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Hold Thou Thy cross before my closing eyes ;
Shine through the gloom, and point me to the skies !
Heaven's morning breaks, and Earth's vain shadows flee;
In life and death, O Lord, abide with me!

THE SAILOR'S GRAVE.

THERE is a spot in the lone, lone sea,

A spot unmarked, but holy,
For there the gallant and the free

In his ocean bed lies lowly.
He sleeps — he sleeps — serene and safe,

From tempest and from billow,
Where the storms that high above him chafe,

Scarce rock his peaceful pillow.
The sea and him in death

They did not dare to sever:
It was his home when he had breath,

'Tis now his home forever.
Sleep on, sleep on, thou mighty dead !

A glorious tomb they've found thee;
The broad blue sky above thee spread,

The boundless ocean round thee.
And though no stone may tell

Thy name, thy worth, thy glory,
They rest in hearts that love thee well,

And grace Britannia's story.

VOL. XIV

WILLIAM HAINES LYTLE.

WILLIAM HAINES LYTLE, an American general and poet, born in Cincinnati, O., Nov. 2, 1826; killed at the battle of Chickamauga, Tenn., Sept. 20, 1863. He graduated at Cincinnati College, and studied law. He was a captain in the Mexican War; and in the Civil War served as colonel in 1861, and later as brigadier-general of volunteers, having been promoted to that rank for gallant conduct. His best-known poems are “ Antony to Cleopatra” and “ Jacqueline." No complete collection of his works was published.

ANTONY TO CLEOPATRA.
I am dying, Egypt, dying: -

Ebbs the crimson life-tide fast;
And the dark Plutonian shadows

Gather on the evening blast.
Let thine arms, O Queen, infold me;

Hush thy sobs and bow thine ear;
Listen to the great heart-secrets

Thou, and thou alone, must hear.
Though my scarred and veteran legions

Bear their eagles high no more,
And my wrecked and scattered galleys

Strew dark Actium's fatal shore;
Though no glittering guards surround me,

Prompt to do their master's will,
I must perish like a Roman,

Die the great Triumvir still.
Let not Cæsar's servile minions

Mock the lion thus laid low :
'Twas no foeman's arm that felled him,

'Twas his own that struck the blow;
His who, pillowed on thy bosom,

Turned aside from glory's ray,
His who, drunk with thy caresses,

Madly threw a world away.

Should the base plebeian rabble

Dare assail my name at Rome, Where my noble spouse Octavia

Weeps within her widowed home, Seek her; say the gods bear witness

Altars, augurs, circling wings That her blood, with mine commingled,

Yet shall mount the throne of kings. As for thee, star-eyed Egyptian,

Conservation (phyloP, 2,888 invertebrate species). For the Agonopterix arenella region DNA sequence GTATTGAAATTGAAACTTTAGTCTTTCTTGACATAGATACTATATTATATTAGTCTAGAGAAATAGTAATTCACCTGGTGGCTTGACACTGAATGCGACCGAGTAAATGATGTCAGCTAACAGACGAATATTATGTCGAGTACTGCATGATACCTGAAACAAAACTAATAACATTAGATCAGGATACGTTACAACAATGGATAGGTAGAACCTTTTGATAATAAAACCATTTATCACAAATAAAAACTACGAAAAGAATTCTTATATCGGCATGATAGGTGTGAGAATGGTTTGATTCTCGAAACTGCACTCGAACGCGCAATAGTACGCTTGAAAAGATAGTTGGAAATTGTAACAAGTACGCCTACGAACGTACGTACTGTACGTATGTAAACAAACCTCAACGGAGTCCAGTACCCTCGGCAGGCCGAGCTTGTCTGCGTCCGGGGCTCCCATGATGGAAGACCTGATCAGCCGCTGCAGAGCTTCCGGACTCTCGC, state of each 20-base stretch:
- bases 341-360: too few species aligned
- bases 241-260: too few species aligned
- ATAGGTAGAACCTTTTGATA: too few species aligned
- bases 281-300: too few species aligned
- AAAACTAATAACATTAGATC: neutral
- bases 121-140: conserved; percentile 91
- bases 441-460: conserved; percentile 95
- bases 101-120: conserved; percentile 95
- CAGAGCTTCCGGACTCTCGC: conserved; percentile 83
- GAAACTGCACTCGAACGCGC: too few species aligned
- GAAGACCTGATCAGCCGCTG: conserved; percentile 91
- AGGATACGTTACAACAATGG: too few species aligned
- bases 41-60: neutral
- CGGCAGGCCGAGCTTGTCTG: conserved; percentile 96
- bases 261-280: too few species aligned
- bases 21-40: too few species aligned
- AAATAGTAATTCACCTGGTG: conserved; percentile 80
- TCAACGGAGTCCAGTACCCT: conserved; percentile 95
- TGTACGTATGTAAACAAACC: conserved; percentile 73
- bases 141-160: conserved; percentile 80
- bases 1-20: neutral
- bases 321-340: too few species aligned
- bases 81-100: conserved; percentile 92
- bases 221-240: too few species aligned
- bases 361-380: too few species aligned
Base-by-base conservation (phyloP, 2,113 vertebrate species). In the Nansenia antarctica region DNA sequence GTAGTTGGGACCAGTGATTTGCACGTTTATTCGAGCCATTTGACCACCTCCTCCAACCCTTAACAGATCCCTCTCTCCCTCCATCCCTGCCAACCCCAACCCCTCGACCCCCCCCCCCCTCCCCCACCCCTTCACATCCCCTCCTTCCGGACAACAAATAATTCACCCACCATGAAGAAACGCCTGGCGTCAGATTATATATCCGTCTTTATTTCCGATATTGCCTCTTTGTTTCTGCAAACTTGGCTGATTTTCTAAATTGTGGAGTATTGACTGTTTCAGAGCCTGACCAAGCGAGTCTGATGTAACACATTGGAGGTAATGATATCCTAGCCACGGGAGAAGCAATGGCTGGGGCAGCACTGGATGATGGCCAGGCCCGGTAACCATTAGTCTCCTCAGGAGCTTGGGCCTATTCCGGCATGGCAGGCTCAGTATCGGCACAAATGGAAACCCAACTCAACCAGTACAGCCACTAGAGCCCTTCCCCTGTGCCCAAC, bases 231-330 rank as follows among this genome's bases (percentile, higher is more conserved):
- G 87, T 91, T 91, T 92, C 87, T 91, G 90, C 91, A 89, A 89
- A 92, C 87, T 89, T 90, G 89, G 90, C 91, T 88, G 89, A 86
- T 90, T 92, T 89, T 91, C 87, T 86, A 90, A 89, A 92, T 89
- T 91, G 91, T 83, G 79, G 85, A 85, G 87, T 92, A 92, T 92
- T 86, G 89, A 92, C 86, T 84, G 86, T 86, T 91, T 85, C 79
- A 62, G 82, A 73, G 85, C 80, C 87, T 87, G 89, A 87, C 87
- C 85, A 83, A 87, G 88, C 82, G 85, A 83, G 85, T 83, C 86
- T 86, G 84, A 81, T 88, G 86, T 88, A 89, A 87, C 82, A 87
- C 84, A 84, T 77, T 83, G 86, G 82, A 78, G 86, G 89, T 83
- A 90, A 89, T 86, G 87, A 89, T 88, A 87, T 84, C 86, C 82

Glorious sorceress of the Nile, Light the path to Stygian horrors

With the splendors of thy smile.
Give the Cæsar crowns and arches,

Let his brow the laurel twine:
I can scorn the Senate's triumphs,

Triumphing in love like thine.
I am dying, Egypt, dying; —-

Hark the insulting foeman's cry! They are coming! quick, my falchion,

Let me front them ere I die. Ah! no more amid the battle

Shall my heart exulting swell; Isis and Osiris guard thee!

Cleopatra, Rome, farewell!

EDWARD ROBERT BULWER-LYTTON.

EDWARD ROBERT BULWER-LYTTON, Earl Lytton, pseudonym Ewen Meredith, an English poet, only son of the novelist, born at London, Nov. 8, 1831; died at Paris, Nov. 24, 1891. He was educated at Harrow and at Bonn. In 1849 he became attaché at Washington under his uncle, Sir Henry Bulwer. He rose finally to the rank of ambassador at Lisbon in 1874, after a service at Flor. ence, Paris, The Hague, St. Petersburg, Constantinople, Vienna, Athens, Madrid. He also ruled India, as Viceroy (1876–1880). He succeeded to his father's title of Baron Lytton in 1873, and in 1880 was made Earl of Lytton and Viscount Knebworth. In 1887 he was appointed Ambassador to France.

His earlier volumes were published under the name of “Owen Meredith :” “Clytemnestra and Other Poems" (1855); “The Wanderer, A Collection of Poems in many Lands" (1857); “Lucile" (1860); “Tannhäuser, or the Battle of the Bards," appeared anonymously in 1861 ; “Serbski Pesme” (1861) was a translation of Servian songs.

His later poems are “Chronicles and Characters" (1868); “Orval, or the Fool of Time” (1869); “ Fables in Song” (1874); and “Glenaveril” (1885). He has published in prose an Egyptian Romance, “ The Ring of Amasis ” (1863); “ Julian Fane, a Memoir” (1871); his father's “Speeches and Political Writings” (1874); “The Life, Letters, and Literary Remains of Edward Bulwer, Lord Lytton " (1883); “ After Paradise, or Legends of Exile" (1887); “Marah,” poems, and “King Poppy," posthumously (1892).

THE STORM ON THE MOUNTAIN.

(From

“Lucile.”)
LETTER FROM COUSIN JOHN TO COUSIN ALFRED.

“BIGORRE, Thursday.
“TIME up, you rascal! Come back, or be hang'd.
Matilda grows peevish. Her mother harangued
For a whole hour this morning about you. The deuce !
What on earth can I say to you? — nothing's of use.

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